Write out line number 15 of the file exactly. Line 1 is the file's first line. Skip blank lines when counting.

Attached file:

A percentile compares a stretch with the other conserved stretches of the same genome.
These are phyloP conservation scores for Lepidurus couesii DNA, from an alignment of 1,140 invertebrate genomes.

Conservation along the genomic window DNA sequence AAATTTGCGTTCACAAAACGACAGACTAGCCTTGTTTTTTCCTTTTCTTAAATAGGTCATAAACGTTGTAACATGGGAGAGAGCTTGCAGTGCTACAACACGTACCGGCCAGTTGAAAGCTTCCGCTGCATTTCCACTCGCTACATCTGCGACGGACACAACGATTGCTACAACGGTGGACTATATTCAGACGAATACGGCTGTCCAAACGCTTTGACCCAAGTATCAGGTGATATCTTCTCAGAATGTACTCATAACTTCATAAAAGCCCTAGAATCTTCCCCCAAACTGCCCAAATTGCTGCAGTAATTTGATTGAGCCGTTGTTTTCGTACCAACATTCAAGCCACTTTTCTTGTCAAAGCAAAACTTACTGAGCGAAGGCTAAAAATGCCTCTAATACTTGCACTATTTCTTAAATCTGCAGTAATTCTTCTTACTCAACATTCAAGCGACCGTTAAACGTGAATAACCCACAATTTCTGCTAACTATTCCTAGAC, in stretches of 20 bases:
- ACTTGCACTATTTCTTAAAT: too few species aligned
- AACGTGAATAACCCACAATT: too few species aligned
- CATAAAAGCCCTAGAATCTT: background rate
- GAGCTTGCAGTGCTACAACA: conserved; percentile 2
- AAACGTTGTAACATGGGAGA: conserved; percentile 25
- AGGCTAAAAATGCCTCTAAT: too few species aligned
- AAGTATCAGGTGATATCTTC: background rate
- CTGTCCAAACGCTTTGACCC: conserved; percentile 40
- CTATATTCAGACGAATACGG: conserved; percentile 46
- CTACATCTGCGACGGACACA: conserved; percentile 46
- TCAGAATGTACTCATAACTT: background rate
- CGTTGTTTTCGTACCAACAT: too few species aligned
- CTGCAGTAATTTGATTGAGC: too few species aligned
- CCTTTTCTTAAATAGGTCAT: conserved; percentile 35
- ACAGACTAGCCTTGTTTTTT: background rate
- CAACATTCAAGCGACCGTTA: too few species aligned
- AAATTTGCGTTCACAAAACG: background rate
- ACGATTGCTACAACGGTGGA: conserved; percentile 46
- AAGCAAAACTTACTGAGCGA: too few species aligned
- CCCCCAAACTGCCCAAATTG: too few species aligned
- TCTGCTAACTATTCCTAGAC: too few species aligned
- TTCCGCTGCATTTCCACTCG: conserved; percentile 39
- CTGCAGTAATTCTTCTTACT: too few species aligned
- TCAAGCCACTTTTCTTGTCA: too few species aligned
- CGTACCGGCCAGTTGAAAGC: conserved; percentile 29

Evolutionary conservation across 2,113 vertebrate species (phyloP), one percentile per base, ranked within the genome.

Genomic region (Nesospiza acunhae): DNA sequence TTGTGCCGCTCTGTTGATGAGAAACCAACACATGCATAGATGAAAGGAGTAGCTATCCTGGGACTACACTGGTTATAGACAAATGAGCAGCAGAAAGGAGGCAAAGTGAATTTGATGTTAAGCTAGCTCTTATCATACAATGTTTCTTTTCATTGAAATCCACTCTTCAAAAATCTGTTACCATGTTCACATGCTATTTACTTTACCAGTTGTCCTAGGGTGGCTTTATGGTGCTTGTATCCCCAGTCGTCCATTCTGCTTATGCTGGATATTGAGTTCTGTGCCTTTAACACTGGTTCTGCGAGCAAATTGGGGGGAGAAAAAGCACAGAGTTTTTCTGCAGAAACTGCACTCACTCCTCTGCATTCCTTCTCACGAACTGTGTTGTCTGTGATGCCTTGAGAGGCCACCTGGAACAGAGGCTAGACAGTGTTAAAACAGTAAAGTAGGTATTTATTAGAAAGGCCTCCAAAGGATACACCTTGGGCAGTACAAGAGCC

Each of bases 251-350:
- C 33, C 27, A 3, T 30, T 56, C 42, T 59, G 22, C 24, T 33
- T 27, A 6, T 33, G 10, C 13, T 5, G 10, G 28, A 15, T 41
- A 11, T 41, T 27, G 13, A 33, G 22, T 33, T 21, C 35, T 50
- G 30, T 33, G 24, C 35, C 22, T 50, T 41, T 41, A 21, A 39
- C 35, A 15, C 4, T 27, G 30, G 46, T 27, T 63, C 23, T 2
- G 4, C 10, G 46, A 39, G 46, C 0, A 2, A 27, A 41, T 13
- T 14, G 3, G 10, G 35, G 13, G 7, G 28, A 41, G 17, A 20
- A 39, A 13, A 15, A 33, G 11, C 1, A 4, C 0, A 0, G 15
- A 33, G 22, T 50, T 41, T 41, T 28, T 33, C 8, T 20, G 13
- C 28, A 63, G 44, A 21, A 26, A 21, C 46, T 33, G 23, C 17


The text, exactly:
- CGTTGTTTTCGTACCAACAT: too few species aligned